Years ago, this unsupportable argument came largely from the more emotional regions of the pro-Tesla camp. Those who made it were justifiably disgusted with the traditional auto industry for its many sins of the past, hated the idea that they had to buy a car from it, and saw Tesla as a sort of savior company.
As Tesla has grown and experienced all the pain that car companies deal with all the time, this view has retreated. People still love Teslas. But because a lot more of them own an actual vehicle, they understand that Tesla is making something that has four wheels and windows.
Impractical expectation have migrated out of the early adopter space and into the finance realms, where it’s always been important to promote investment stories about Tesla that are mega-bullish.
Loup Ventures’ Gene Munster, for example, argued last year that Tesla’s addressable US market could be 11-million vehicles annually (Munster offered this prior to Tesla’s summer of discontent in 2018, and even before the carmaker’s Model 3 sedan hit serious production delays, since resolved).
As I noted at the time, Munster’s number is borderline nonsense. If Tesla were to sell 11 million vehicles annually in the US, it would control 65% of the 2018-level market, which should come in at over 17 million. And bear in mind that at its peak in the 1950s — when it had only two major domestic competitors in Ford and Chrysler — General Motors captured just over 50% of the market; it now leads all US sales with less than 20%.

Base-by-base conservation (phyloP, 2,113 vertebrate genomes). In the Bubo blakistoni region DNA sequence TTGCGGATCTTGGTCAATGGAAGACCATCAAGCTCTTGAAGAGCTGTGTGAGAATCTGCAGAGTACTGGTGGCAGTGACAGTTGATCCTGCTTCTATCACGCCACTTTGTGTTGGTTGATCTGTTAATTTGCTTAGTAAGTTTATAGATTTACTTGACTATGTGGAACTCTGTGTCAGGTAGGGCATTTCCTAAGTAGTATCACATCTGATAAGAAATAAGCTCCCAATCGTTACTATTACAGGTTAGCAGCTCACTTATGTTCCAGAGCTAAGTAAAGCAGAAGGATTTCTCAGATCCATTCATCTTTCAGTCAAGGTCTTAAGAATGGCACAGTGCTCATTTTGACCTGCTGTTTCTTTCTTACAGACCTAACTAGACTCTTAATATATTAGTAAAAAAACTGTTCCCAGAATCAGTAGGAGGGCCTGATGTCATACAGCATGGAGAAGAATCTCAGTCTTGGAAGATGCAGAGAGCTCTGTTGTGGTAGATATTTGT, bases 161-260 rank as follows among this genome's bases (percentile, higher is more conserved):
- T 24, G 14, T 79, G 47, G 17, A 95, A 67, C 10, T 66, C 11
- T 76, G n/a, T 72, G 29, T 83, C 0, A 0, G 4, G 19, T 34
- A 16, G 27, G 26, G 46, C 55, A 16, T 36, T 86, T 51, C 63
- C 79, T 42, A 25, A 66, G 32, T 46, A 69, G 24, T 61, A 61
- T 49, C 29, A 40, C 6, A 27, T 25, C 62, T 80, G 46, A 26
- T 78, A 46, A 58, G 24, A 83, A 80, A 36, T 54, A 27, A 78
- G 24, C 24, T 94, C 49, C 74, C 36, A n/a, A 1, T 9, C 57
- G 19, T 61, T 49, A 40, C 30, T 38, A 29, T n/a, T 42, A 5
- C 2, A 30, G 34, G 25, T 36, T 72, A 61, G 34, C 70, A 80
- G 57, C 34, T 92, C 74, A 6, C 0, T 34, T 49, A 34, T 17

Equally egregious is Ark Invest, whose CEO, Cathie Wood, thinks Tesla will in five years will transform itself from being primarily a carmaker to being a mobility service-provider, minting a share price of as much as $ 4,000. Tesla has nothing that even vaguely resembles even an incipient mobility business. Waymo, which has been testing self-driving vehicles for close to a decade, has just started to roll one out.
It doesn’t strain credibility to propose this as an investment thesis — it insults it. (Ark was among Tesla investors who argued against Musk’s failed effort to take the company private, and to Wood and her team’s credit, seems to have delivered admirable returns to investors through its stakes in “disruptive” technologies.)
It gets worse. Ark also thinks that 17 million EVs will be selling annually by 2022. Forgetting for a moment that there’s something of an unrealized contradiction between Tesla plugging EVs into a service, rather than the ownership model, the math here is challenged by reality.
We would be much, much better off as residents of planet Earth if the EV were to grow rapidly over the next three years. Five-to-seven million in annual sales would be wonderful. If you go to 17 million, however, you have to figure out how the globe’s automakers are going to either convert existing factories now assembling gas-powered cars to build EVs; or locate the capacity expansion worldwide that would support manufacturing EVs at a level equal to the entire yearly US market for passenger vehicles, in a boom state.
Disagreeing with these Tesla ultra-bulls doesn’t mean that you’re anti-Tesla, by the way. It just means that you’d prefer for Tesla to be part of a reality-based scenario — one in which Tesla doesn’t dominate, but participates, in a robust market for EVs.